Brand New Buildings: 30 Years of Hives, Honey and Hard Work
Like any beekeeper who has three decades in business, Jeff Brand has seen the ups and downs of the industry. Greta Valley Honey, now based in Burnham, south of Christchurch, is home to not just honey and pollen production but some unique and innovative tools and machinery. Maggie James is given a tour of the facility and learns the history of a diverse, adaptive and innovative beekeeping operation, while Brand outlines a couple of major concerns he has for beekeeping in New Zealand – the growing cost of bureaucracy and the constant threat of American foulbrood (AFB).
Owner Jeff Brand, and wife Juan Wu are kept busy with their 570 hives, producing honey, as well as pollen, operating their own domestic RMP facility and regularly providing pollination services for one seed grower of radish, Chinese cabbage, and carrots.
Their hives, plus extraction and packing facility provide honey to their own Greta Valley Honey label, packed in recyclable plastic containers. Supply is direct to retailers, many are longstanding clients and with whom they have negotiated freight deals. They have not dealt in bulk honey for eight years and do not have online or gate sales.
Honey produced is clover and manuka, sold as liquid, cream and cut comb in retail packs, with one and two kilogram creamed clover most popular.
Over 30 years operating, Brand has built up a variety of well-maintained and working order second-hand plant, sourced from throughout Canterbury and the West Coast. The couple is competent in dealing with manufacturing engineers in China, where Wu was born, ordering new equipment built to their specifications. However, the Greta Valley Honey sheds were not always this full with plant and machinery, nor honey for that matter.
Getting into the Game
Brand, 50, came into the beekeeping industry 30 years ago when it was struggling.
“So, I am used to the up and downs of the industry and consequently carry as little debt as possible, recycling, renovating and manufacturing as much of our equipment as feasible,” Brand says.
“I don’t buy the flashiest vehicles on the market. All hive woodware, including frames, I manufacture on site in our workshop.”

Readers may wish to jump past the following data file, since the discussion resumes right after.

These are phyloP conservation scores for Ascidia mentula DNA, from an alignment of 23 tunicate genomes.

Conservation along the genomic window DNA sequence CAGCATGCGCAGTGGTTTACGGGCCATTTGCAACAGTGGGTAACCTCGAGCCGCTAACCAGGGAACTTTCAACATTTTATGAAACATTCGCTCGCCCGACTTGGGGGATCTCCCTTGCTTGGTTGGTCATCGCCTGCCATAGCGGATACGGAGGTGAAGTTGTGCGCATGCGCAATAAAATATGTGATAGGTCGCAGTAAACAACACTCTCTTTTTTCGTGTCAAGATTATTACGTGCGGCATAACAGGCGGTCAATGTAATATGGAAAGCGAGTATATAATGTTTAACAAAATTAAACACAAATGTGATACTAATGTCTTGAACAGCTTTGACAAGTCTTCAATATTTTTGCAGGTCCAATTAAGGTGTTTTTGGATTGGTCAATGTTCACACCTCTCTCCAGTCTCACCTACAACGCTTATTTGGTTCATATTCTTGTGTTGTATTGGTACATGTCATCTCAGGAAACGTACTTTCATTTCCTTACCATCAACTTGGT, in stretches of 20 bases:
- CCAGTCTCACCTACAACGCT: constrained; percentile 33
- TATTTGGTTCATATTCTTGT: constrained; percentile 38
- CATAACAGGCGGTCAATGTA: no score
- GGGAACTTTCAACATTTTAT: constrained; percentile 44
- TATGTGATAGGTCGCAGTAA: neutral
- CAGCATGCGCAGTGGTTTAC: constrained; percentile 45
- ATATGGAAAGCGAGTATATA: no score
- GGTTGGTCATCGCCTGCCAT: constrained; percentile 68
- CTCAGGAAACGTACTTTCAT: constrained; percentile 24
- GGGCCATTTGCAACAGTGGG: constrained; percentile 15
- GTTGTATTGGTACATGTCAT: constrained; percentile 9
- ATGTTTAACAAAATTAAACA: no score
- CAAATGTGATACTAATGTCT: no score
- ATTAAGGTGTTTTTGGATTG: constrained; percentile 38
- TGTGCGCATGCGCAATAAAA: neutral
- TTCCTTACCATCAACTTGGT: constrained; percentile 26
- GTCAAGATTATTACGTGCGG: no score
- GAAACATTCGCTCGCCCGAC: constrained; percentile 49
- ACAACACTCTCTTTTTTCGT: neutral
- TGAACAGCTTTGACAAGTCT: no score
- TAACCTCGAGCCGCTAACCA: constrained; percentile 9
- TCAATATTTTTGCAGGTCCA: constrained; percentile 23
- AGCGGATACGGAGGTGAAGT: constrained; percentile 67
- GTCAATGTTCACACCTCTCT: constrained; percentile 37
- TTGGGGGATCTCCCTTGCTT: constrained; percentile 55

Brand left school at 15, the same age he became a hobbyist beekeeper, and undertook a joinery apprenticeship. By the time he had completed his apprenticeship at age 19, bees had become his passion. So, in 1992, age 20, he purchased Greta Valley Honey, then based in North Canterbury.
“This was in the days when the Co-op was paying $1/kg for clover. The Co-op cautioned me not to go near the beekeeping industry, and the banks advised me not to go down that road. I was very determined though. My parents had faith, backing me and – despite negative critique from extended family – they used their house as collateral, enabling me to purchase the business.”
The purchase included the trading name, 350 hives, extraction equipment and pollen processing machinery. The vendor was a North Canterbury farmer with 1000 acres and the bees were a side-line. After initially leasing the extraction plant, shop and a few other buildings from the vendor, two years into life as a commercial beekeeper Brand was able to purchase the lot.
“The focus of the business for the vendor had been the tourist shop, serving coach tours and pollen production. Unable to man the shop, I promptly closed it and pursued retail outlets in Christchurch.
“Whilst the east coast of North Canterbury was good for pollen production, it is a harsh area for honey and in 1995 there was no honey production in that area. I had to purchase four drums as a packer to supply my orchard shop outlets. It was bloody tough,” Brand recalls.
Making it Work
The energetic young beekeeper was nothing if not dedicated though. So, in 1997 he purchased an additional 220 hives and sites in the Selwyn District, to provide more reliable honey production.